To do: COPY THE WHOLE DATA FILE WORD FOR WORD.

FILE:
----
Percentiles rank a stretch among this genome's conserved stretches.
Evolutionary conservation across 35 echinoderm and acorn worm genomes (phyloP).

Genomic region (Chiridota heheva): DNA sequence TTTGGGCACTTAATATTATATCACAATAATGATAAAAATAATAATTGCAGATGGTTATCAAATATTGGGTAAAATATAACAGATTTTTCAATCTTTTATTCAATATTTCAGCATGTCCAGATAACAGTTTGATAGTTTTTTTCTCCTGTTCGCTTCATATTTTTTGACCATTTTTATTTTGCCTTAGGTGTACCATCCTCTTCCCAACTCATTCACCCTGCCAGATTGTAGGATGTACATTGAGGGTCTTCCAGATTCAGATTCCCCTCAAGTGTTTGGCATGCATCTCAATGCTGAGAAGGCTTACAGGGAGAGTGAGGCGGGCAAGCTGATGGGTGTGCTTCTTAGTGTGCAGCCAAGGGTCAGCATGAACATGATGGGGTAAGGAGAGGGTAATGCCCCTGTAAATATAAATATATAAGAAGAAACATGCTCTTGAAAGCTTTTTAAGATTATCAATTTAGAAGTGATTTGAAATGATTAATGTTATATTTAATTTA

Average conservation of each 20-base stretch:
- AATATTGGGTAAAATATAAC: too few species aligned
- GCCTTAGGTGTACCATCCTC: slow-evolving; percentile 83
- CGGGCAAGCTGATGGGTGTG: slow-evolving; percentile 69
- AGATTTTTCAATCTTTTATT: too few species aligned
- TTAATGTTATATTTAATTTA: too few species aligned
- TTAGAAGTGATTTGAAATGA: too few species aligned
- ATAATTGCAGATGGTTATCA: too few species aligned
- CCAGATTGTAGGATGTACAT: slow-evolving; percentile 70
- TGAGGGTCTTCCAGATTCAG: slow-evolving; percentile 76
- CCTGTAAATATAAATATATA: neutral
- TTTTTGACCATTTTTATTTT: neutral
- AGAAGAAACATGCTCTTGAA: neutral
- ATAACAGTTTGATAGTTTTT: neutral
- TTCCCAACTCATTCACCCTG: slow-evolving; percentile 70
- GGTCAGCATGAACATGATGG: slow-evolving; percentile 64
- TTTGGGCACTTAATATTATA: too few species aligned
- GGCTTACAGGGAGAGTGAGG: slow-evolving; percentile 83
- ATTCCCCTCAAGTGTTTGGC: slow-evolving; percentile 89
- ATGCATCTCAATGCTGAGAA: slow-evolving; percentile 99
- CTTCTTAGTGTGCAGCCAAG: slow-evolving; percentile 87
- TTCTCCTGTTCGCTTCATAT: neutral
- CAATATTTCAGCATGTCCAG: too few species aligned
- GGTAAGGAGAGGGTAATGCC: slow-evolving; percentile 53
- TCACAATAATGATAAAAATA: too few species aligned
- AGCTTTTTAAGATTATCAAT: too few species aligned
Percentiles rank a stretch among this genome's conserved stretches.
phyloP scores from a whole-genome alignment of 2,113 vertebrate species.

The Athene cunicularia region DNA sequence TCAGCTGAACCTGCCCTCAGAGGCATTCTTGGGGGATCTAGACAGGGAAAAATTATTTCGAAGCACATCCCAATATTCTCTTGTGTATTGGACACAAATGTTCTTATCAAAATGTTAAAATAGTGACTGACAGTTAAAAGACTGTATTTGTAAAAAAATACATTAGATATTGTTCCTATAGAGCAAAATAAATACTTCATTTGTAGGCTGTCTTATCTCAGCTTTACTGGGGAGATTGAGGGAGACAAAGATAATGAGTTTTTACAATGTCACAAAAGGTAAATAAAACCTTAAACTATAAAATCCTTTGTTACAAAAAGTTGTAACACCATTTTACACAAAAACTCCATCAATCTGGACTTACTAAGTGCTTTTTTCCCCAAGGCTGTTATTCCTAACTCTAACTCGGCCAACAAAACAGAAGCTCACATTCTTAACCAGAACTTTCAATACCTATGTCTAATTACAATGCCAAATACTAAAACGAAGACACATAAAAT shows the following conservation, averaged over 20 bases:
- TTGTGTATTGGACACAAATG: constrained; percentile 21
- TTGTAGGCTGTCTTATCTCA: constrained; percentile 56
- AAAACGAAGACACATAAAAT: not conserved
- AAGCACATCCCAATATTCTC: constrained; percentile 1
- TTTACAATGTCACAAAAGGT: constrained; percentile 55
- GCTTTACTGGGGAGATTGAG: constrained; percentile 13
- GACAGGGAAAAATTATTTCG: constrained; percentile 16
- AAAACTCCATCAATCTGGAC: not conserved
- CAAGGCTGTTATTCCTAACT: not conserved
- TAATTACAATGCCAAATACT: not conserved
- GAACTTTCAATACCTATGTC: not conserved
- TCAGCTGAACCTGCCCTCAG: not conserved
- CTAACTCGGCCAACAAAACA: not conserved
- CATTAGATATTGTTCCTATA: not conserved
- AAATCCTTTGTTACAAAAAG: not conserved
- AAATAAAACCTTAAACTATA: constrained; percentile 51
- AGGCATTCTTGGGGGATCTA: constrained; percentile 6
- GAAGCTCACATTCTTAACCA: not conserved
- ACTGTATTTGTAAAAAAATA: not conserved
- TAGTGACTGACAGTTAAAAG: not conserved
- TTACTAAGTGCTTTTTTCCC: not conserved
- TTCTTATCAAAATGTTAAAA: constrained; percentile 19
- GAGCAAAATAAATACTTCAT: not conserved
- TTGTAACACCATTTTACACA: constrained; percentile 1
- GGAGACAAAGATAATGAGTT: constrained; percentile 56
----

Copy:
Percentiles rank a stretch among this genome's conserved stretches.
Evolutionary conservation across 35 echinoderm and acorn worm genomes (phyloP).

Genomic region (Chiridota heheva): DNA sequence TTTGGGCACTTAATATTATATCACAATAATGATAAAAATAATAATTGCAGATGGTTATCAAATATTGGGTAAAATATAACAGATTTTTCAATCTTTTATTCAATATTTCAGCATGTCCAGATAACAGTTTGATAGTTTTTTTCTCCTGTTCGCTTCATATTTTTTGACCATTTTTATTTTGCCTTAGGTGTACCATCCTCTTCCCAACTCATTCACCCTGCCAGATTGTAGGATGTACATTGAGGGTCTTCCAGATTCAGATTCCCCTCAAGTGTTTGGCATGCATCTCAATGCTGAGAAGGCTTACAGGGAGAGTGAGGCGGGCAAGCTGATGGGTGTGCTTCTTAGTGTGCAGCCAAGGGTCAGCATGAACATGATGGGGTAAGGAGAGGGTAATGCCCCTGTAAATATAAATATATAAGAAGAAACATGCTCTTGAAAGCTTTTTAAGATTATCAATTTAGAAGTGATTTGAAATGATTAATGTTATATTTAATTTA

Average conservation of each 20-base stretch:
- AATATTGGGTAAAATATAAC: too few species aligned
- GCCTTAGGTGTACCATCCTC: slow-evolving; percentile 83
- CGGGCAAGCTGATGGGTGTG: slow-evolving; percentile 69
- AGATTTTTCAATCTTTTATT: too few species aligned
- TTAATGTTATATTTAATTTA: too few species aligned
- TTAGAAGTGATTTGAAATGA: too few species aligned
- ATAATTGCAGATGGTTATCA: too few species aligned
- CCAGATTGTAGGATGTACAT: slow-evolving; percentile 70
- TGAGGGTCTTCCAGATTCAG: slow-evolving; percentile 76
- CCTGTAAATATAAATATATA: neutral
- TTTTTGACCATTTTTATTTT: neutral
- AGAAGAAACATGCTCTTGAA: neutral
- ATAACAGTTTGATAGTTTTT: neutral
- TTCCCAACTCATTCACCCTG: slow-evolving; percentile 70
- GGTCAGCATGAACATGATGG: slow-evolving; percentile 64
- TTTGGGCACTTAATATTATA: too few species aligned
- GGCTTACAGGGAGAGTGAGG: slow-evolving; percentile 83
- ATTCCCCTCAAGTGTTTGGC: slow-evolving; percentile 89
- ATGCATCTCAATGCTGAGAA: slow-evolving; percentile 99
- CTTCTTAGTGTGCAGCCAAG: slow-evolving; percentile 87
- TTCTCCTGTTCGCTTCATAT: neutral
- CAATATTTCAGCATGTCCAG: too few species aligned
- GGTAAGGAGAGGGTAATGCC: slow-evolving; percentile 53
- TCACAATAATGATAAAAATA: too few species aligned
- AGCTTTTTAAGATTATCAAT: too few species aligned
Percentiles rank a stretch among this genome's conserved stretches.
phyloP scores from a whole-genome alignment of 2,113 vertebrate species.

The Athene cunicularia region DNA sequence TCAGCTGAACCTGCCCTCAGAGGCATTCTTGGGGGATCTAGACAGGGAAAAATTATTTCGAAGCACATCCCAATATTCTCTTGTGTATTGGACACAAATGTTCTTATCAAAATGTTAAAATAGTGACTGACAGTTAAAAGACTGTATTTGTAAAAAAATACATTAGATATTGTTCCTATAGAGCAAAATAAATACTTCATTTGTAGGCTGTCTTATCTCAGCTTTACTGGGGAGATTGAGGGAGACAAAGATAATGAGTTTTTACAATGTCACAAAAGGTAAATAAAACCTTAAACTATAAAATCCTTTGTTACAAAAAGTTGTAACACCATTTTACACAAAAACTCCATCAATCTGGACTTACTAAGTGCTTTTTTCCCCAAGGCTGTTATTCCTAACTCTAACTCGGCCAACAAAACAGAAGCTCACATTCTTAACCAGAACTTTCAATACCTATGTCTAATTACAATGCCAAATACTAAAACGAAGACACATAAAAT shows the following conservation, averaged over 20 bases:
- TTGTGTATTGGACACAAATG: constrained; percentile 21
- TTGTAGGCTGTCTTATCTCA: constrained; percentile 56
- AAAACGAAGACACATAAAAT: not conserved
- AAGCACATCCCAATATTCTC: constrained; percentile 1
- TTTACAATGTCACAAAAGGT: constrained; percentile 55
- GCTTTACTGGGGAGATTGAG: constrained; percentile 13
- GACAGGGAAAAATTATTTCG: constrained; percentile 16
- AAAACTCCATCAATCTGGAC: not conserved
- CAAGGCTGTTATTCCTAACT: not conserved
- TAATTACAATGCCAAATACT: not conserved
- GAACTTTCAATACCTATGTC: not conserved
- TCAGCTGAACCTGCCCTCAG: not conserved
- CTAACTCGGCCAACAAAACA: not conserved
- CATTAGATATTGTTCCTATA: not conserved
- AAATCCTTTGTTACAAAAAG: not conserved
- AAATAAAACCTTAAACTATA: constrained; percentile 51
- AGGCATTCTTGGGGGATCTA: constrained; percentile 6
- GAAGCTCACATTCTTAACCA: not conserved
- ACTGTATTTGTAAAAAAATA: not conserved
- TAGTGACTGACAGTTAAAAG: not conserved
- TTACTAAGTGCTTTTTTCCC: not conserved
- TTCTTATCAAAATGTTAAAA: constrained; percentile 19
- GAGCAAAATAAATACTTCAT: not conserved
- TTGTAACACCATTTTACACA: constrained; percentile 1
- GGAGACAAAGATAATGAGTT: constrained; percentile 56